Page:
Facebook allows housing ads to exclude users by “ethnic affinity,” which is maybe illegal
Over the years, many longtime users of Facebook have concluded that the platform is kind of garbage. A recent investigation by ProPublica finding that housing ads on Facebook are excluding users by race won’t do much to change that, especially since such racial exclusion could be against the law.
Like many other advertising campaigns both online and offline, housing companies who advertise on Facebook use consumer data to target the audiences they think are most likely to use their services. Since there are no race-related categories on Facebook profiles, advertisers can’t directly collect information on racial demographics. However, what they can do is look at users’ “ethnic affinities”: pages, products, music, and so on which are affiliated with certain ethnic or racial groups. It’s basically guessing what racial groups users identify with, and then targeting advertising accordingly. BTW, white users have reported not seeing an ethnic affinity in their settings at all (because whiteness is the default, obviously).
The non-profit journalism organization decided to test this “ethnic affinity” deal by creating a housing ad on Facebook. The ad settings allowed them to exclude whatever ethnic affinities they chose, which in this case were “African American (US),” “Asian American (US),” and “Hispanic (US – Spanish dominant)”. The problem — besides egregious racism — is that excluding audiences from housing advertisements or public notices is super illegal.
The Fair Housing Act of 1968 prohibits “any notice, statement, or advertisement, with respect to the sale or rental of a dwelling that indicates any preference, limitation, or discrimination based on race, color, religion, sex, handicap, familial status, or national origin.” Short version? No deliberately cutting demographic groups (or “ethnic affinities”) out of the audience for housing ads. In light of the fact that the Fair Housing Act was developed as a response to segregation and unjust treatment of black people in America, Facebook’s scope for excluding users from housing ads based on race is particularly messed up.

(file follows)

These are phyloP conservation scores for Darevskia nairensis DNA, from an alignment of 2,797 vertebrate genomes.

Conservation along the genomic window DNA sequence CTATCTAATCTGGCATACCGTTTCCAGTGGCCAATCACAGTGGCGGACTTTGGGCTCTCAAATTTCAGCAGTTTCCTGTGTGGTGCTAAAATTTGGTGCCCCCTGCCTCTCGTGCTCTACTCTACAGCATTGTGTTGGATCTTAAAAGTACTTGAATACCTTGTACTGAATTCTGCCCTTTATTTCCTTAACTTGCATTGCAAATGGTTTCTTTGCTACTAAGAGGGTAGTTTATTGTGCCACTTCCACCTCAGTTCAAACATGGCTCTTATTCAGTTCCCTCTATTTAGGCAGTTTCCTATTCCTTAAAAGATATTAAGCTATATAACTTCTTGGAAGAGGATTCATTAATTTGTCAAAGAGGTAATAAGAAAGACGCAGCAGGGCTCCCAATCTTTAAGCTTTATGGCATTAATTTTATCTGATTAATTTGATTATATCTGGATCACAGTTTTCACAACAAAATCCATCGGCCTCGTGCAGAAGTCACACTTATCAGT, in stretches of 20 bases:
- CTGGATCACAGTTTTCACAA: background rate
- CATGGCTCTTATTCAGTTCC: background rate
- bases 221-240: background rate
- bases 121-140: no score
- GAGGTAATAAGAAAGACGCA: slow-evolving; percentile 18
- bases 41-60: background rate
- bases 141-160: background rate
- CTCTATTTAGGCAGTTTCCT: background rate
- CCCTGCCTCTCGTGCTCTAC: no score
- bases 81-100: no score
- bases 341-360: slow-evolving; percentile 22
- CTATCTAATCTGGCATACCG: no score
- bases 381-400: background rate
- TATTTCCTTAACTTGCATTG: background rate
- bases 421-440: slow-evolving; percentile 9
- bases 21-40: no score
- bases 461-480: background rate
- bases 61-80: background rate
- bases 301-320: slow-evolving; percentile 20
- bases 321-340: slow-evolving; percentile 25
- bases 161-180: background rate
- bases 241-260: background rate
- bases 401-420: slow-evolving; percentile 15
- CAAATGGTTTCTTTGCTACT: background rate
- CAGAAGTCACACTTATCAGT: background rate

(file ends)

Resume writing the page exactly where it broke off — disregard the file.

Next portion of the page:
Christian Martinez, Facebook’s Head of Multicultural (multicultural what, I do not know), defended the ethnic affinity setting in a public statement, saying: “It’s important to know that there’s also negative exclusion — for example, an apartment building that won’t rent to black people or an employer that only hires men. Our ad policies strictly prohibit this kind of advertising, and it’s against the law. If we learn of advertising on our platform that involves this kind of discrimination, we will take aggressive enforcement action.” Well, the basic mechanics for constructing ads seem to involve exactly this kind of discrimination, and so far the company hasn’t done shit.
Perhaps we shouldn’t be surprised that Facebook has once again eaten it in a spectacular fashion with regard to racial sensitivity. Despite a purported drive to increase diversity, only 2 percent of Facebook employees are black. In July, the company blocked a black activist’s page and suspended his personal account for 30 days because of a post encouraging black people to “embrace your humanity.” Overseas, Germany’s justice minister has suggested Facebook could be criminally liable for its leniency toward posts containing racist hate speech.
No more excuses, Facebook. We’ve heard too many of them and you still haven’t done anything to help minorities. If your advertising parameters even run the risk of contravening a major piece of legislation that’s been in place for almost five decades, it’s time to admit you done fucked up.